Keeping it Simple by Derry ClarkeAutumn and winter bring many treats to the kitchen and, for many people, wild game is one of the most exciting. What fun it used to be walking down past Sawyers in Chatham Street, when all the feathered and furred game was hung up on display, the beautiful pheasants with their tail feathers on and a kaleidoscope of colours gleaming in the winter sun – as good a reason for going in Dublin as there could be, yet all that is banned now.

But that hasn’t quite spelt the end of wild game, which is supplied oven-ready in season to good specialist shops and supermarkets by, for example, the Wicklow company, Wild Irish Game.

However, while it may not be too hard for the home cook to get hold of a few pheasants for a dinner party (or, if you’re lucky, get a friend or relative who shoots to leave in the occasional brace), it may not be so easy for restaurants, where regular supplies are essential. In his new book, ‘Keeping It Simple’ Derry Clarke of l'Ecrivain Restaurant laments that “It’s becoming harder and harder to source wild pheasant, which is very reasonably priced when in season (October to January). While farmed pheasant is readily available, it is not as flavoursome as the wild bird.”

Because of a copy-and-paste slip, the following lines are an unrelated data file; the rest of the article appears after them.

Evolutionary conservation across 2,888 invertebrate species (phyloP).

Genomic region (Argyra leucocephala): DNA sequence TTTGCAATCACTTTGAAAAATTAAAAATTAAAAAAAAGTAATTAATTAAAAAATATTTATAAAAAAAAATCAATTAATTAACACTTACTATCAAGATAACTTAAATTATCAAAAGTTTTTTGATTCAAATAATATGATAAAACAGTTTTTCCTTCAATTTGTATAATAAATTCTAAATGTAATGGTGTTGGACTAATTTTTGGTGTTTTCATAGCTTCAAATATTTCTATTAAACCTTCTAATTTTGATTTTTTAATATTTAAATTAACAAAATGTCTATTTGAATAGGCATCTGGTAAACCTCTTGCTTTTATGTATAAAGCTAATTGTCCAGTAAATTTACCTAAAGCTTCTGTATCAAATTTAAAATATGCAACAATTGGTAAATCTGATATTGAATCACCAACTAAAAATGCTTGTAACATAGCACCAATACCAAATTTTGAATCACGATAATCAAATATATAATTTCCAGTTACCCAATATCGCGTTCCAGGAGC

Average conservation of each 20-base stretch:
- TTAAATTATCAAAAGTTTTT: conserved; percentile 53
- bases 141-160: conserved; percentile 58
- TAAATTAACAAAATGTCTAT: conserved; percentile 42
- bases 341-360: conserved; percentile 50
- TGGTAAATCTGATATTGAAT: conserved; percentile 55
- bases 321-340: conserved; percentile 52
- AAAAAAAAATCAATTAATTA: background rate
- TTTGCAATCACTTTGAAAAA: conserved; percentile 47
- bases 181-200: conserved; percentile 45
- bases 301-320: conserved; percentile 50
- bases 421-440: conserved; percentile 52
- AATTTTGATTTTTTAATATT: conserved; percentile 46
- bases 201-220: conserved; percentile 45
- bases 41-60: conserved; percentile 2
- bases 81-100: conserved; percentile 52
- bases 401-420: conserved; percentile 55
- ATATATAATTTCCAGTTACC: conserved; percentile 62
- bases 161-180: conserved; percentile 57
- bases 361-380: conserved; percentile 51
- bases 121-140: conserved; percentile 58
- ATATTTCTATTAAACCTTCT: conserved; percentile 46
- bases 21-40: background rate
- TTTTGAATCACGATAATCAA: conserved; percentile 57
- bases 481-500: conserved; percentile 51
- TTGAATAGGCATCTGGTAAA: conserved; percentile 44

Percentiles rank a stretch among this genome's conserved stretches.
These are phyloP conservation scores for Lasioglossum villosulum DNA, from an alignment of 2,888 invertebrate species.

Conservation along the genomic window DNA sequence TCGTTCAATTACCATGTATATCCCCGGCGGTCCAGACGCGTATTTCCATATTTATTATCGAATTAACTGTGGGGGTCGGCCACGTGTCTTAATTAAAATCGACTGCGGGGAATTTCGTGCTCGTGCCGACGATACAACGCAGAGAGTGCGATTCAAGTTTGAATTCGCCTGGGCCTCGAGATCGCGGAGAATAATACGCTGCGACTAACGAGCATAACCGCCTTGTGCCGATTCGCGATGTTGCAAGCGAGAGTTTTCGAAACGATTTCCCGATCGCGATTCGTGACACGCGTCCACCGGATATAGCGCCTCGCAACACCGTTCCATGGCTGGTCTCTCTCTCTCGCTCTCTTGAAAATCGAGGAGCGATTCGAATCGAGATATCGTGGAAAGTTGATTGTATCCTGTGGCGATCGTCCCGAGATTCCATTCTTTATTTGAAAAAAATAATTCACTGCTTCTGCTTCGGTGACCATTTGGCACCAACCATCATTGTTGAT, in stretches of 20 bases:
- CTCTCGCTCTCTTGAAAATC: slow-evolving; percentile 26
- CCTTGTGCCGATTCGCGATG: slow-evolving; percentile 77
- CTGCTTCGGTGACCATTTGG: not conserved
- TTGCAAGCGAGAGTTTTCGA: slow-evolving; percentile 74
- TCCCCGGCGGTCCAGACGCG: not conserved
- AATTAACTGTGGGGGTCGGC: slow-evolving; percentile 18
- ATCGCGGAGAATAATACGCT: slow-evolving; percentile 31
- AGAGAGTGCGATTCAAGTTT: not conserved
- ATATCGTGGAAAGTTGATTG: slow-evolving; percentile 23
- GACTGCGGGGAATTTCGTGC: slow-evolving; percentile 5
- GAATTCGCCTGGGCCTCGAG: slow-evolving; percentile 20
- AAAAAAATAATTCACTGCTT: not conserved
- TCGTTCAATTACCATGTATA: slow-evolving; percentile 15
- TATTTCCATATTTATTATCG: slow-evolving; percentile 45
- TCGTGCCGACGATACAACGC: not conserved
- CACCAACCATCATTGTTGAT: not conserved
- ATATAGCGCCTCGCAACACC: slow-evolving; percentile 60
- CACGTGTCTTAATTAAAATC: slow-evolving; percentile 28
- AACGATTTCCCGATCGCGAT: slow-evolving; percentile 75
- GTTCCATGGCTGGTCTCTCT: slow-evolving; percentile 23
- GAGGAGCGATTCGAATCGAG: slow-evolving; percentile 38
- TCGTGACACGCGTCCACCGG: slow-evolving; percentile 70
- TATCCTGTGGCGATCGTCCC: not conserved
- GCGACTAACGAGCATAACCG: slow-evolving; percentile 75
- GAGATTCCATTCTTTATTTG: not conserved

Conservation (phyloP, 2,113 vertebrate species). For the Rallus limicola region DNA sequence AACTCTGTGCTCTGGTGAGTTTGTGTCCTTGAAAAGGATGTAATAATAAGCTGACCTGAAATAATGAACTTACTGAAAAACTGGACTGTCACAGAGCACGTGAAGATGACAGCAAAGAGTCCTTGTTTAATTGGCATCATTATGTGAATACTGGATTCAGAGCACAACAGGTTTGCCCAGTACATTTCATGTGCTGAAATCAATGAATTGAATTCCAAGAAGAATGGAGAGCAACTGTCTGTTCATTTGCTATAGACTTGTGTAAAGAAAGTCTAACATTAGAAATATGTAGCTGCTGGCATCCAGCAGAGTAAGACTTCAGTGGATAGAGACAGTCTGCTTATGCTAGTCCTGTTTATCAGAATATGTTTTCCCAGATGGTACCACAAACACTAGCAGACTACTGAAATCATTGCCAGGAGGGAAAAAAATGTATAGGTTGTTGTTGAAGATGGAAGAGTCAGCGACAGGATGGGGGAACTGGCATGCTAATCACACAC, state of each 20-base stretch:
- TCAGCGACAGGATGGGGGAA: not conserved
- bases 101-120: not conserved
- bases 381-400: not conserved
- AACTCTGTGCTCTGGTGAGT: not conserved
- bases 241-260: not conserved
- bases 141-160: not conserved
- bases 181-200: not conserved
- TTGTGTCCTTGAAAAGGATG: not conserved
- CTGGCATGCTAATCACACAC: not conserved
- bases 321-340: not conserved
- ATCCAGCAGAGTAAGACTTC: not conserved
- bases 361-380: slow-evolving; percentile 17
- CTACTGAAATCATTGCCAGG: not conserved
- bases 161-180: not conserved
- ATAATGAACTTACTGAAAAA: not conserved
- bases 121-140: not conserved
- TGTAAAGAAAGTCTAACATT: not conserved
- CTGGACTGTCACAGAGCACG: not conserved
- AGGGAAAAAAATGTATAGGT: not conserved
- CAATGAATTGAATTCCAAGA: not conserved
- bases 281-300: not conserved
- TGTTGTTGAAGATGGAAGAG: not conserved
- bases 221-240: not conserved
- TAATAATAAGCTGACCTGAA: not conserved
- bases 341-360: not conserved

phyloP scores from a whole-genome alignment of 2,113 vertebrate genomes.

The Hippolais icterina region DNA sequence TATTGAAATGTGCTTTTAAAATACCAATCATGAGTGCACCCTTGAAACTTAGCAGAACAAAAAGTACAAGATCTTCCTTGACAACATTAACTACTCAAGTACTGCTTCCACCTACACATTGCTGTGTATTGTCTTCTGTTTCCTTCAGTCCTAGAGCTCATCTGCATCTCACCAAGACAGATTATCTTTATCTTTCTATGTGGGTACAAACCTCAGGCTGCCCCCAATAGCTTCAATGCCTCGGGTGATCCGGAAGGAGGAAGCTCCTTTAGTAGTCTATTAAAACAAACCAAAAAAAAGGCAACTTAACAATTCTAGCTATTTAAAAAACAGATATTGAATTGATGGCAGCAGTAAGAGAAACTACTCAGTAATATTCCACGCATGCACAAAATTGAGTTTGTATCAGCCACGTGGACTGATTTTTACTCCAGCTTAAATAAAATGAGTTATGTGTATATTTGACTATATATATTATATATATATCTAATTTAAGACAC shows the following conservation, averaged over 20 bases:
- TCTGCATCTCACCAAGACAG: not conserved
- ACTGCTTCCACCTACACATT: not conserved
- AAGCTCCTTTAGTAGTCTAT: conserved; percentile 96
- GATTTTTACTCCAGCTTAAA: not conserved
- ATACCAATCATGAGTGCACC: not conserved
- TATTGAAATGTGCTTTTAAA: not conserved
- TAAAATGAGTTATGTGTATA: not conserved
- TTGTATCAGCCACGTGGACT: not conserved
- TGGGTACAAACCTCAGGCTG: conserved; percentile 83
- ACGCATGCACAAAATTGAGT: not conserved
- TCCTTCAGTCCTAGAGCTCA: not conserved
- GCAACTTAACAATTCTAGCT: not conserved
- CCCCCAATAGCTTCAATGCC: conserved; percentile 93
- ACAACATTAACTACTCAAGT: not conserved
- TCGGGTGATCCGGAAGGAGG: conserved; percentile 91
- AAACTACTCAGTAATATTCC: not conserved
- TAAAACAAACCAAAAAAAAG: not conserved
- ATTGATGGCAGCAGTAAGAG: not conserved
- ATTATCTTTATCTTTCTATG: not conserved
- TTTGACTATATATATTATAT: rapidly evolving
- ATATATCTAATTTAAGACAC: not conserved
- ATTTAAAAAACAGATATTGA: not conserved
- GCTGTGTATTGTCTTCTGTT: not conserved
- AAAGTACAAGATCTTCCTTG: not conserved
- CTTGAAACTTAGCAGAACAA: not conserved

But, whether you use farmed or wild birds, the interesting ingredients and gentle cooking should ensure that this recipe from Keeping It Simple will be moist and have plenty of flavour; ideal for a dinner party, it might make also an interesting alternative for Christmas if numbers are too small for turkey (and will certainly be a lot easier to serve). A decent pheasant is like a small chicken and should serve two comfortably.

Pheasant roasted with Smoked Bacon and Sage, with Red Cabbage Salad Pheasant roasted with Smoked Bacon and Sage, with Red Cabbage Salad

Red cabbage is great with game. In this dish, the red cabbage is used in a salad for a lighter meal, but you could also serve it with slowly braised red cabbage.

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